Sales Comp Plan: Keep it Simple

Compensation Plan fits on a Business CardAlign sales compensation with company strategy. Protect the company’s economic interest and still offer a compelling incentive plan to attract top talent. A lot of otherwise good ideas may be a poor fit for your company in 2015.  What’s the best way to keep creative compensation ideas from becoming an error-prone administrative nightmare?

“Your incentive compensation plan is your organization’s way of communicating top priorities. Plans with a boatload of components don’t communicate much at all.”
–  Xactly

Here are 5 factors to consider to make sure you’ve got the simplest compensation plan that will still get the job done.

1. Be Clear

If you lack the confidence or the will to motivate and hold your sales team accountable, you are likely to over-engineer your company’s sales compensation plan.  A bewildering compensation plan indicates a lack of focus in the sales organization. When leaders communicate priorities and connect them to the compensation structure, it ensures everyone is clear on how to invest their time. Adding more elements to the plan is a poor substitute for effective communication. What the team needs is clarity.

2. Be Realistic

Compensation plans become complex when you embrace impractical goals. Creating a plan “that will cause poor performers to quit” is not leadership nor going to foster a culture of accountability. Similarly, devising product-specific quotas in an attempt to move hard-to-sell products rarely works as planned and you’ll likely get hit by the law of unintended consequences. Setting an aggressive but achievable top line quota is difficult enough.

3. Do No Harm

Some popular compensation plan elements were devised to solve problems very large companies must deal with. Specialists, overlay sales teams and matrix organizations create multiple layers of commission payouts on each sale. If that’s not your situation, you’ve got to ask yourself, “Who benefits from complicated sales compensation plans?” Don’t solve problems you don’t have.

How Much Credit Should We Give? Organizations must decide whether to split credit in a zero-sum environment or duplicate credit, giving full sales credit to multiple eligible sales participants.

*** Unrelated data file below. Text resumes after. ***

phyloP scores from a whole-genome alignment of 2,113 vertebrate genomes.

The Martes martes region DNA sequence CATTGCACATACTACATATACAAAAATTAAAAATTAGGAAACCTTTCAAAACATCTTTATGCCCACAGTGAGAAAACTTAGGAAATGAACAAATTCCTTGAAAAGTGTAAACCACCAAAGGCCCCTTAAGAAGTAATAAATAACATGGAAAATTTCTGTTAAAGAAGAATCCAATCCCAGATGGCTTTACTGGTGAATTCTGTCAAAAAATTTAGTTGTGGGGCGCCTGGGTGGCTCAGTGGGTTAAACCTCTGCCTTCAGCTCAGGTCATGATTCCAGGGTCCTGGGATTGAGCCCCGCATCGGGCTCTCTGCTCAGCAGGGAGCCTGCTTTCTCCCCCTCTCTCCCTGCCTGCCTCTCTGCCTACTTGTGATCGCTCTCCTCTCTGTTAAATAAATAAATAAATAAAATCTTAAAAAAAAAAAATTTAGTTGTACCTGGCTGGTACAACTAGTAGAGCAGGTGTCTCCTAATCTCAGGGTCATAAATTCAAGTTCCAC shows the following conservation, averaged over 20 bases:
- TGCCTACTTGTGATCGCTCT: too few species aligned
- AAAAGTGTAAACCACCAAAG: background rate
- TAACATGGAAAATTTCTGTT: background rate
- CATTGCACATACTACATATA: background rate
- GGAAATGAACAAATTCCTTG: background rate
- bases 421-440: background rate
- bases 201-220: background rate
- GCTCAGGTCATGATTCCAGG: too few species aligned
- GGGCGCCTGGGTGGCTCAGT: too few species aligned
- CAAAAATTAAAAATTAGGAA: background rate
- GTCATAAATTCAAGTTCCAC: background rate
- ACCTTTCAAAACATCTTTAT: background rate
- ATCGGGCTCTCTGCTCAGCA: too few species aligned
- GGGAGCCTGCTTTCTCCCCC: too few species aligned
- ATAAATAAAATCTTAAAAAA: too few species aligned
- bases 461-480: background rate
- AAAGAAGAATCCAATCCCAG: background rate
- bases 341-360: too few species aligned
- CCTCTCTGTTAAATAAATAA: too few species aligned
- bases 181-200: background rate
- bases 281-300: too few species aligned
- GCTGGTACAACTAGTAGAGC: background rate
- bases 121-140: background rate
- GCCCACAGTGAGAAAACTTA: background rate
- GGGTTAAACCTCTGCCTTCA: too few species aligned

ZS Associates

4. Keep it Positive – it’s an INCENTIVE

Are you thinking about thresholds and hold-backs when you should be paving the way for new sales people to gain traction in new markets? Top sales reps do not consider the incentive component to be “extra” pay. They are putting 40-60% of their pay at risk in exchange for the opportunity to earn significantly more based on personal productivity. One important question on the mind of every recruit, “Is this company giving me the best possible chance to be successful?”

0% to 49%3%
50% to 99%6%
> 100%10%

If you find your compensation design focusing on “penalizing” sales people, you may have the wrong hiring profile or much bigger sales culture problem. Before you implement a tiered commission structure, ask yourself these questions:

  • Are sales any easier or less important to make in the first half of the year?
  • Does a new territory launch require more or less incentive to get traction?
  • How much would the territory produce if it were open?
5. Candidate Pipeline

Office politics and good intentions get in the way of accountability. CEOs and Sales VPs say they demand performance. But, because of the imperfect nature of quotas, territory design and the uncertainty of replacement headcount, relatively few sales people are terminated for missing quota. This is especially true if they are otherwise nice people.

It’s much easier to make objective personnel decisions if you have a pipeline of replacement candidates at the ready. There is nothing compassionate about keeping someone in a role that they are not well suited for. It’s far kinder to help them transition into a job they’ll be great at. If you overreached and the territory just will not support the quota, act quickly to fix it. A new sales rep that does not experience success in the first 6 months will be a shell of the confident person you hired.

Put Your Plan to the Test

Imagine you are wrapping up a final interview with a candidate you want to hire. The primary compensation elements should fit easily on the back of a business card. If it takes longer than the post-interview elevator ride from the 4th floor to the lobby to explain it – it is too complicated.


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About Neal Murphy

Neal Murphy is the publisher of Enterprise Sales Operations and former VP of Worldwide Sales & Operations with 20 years experience in enterprise technology.

+Neal Murphy +ESO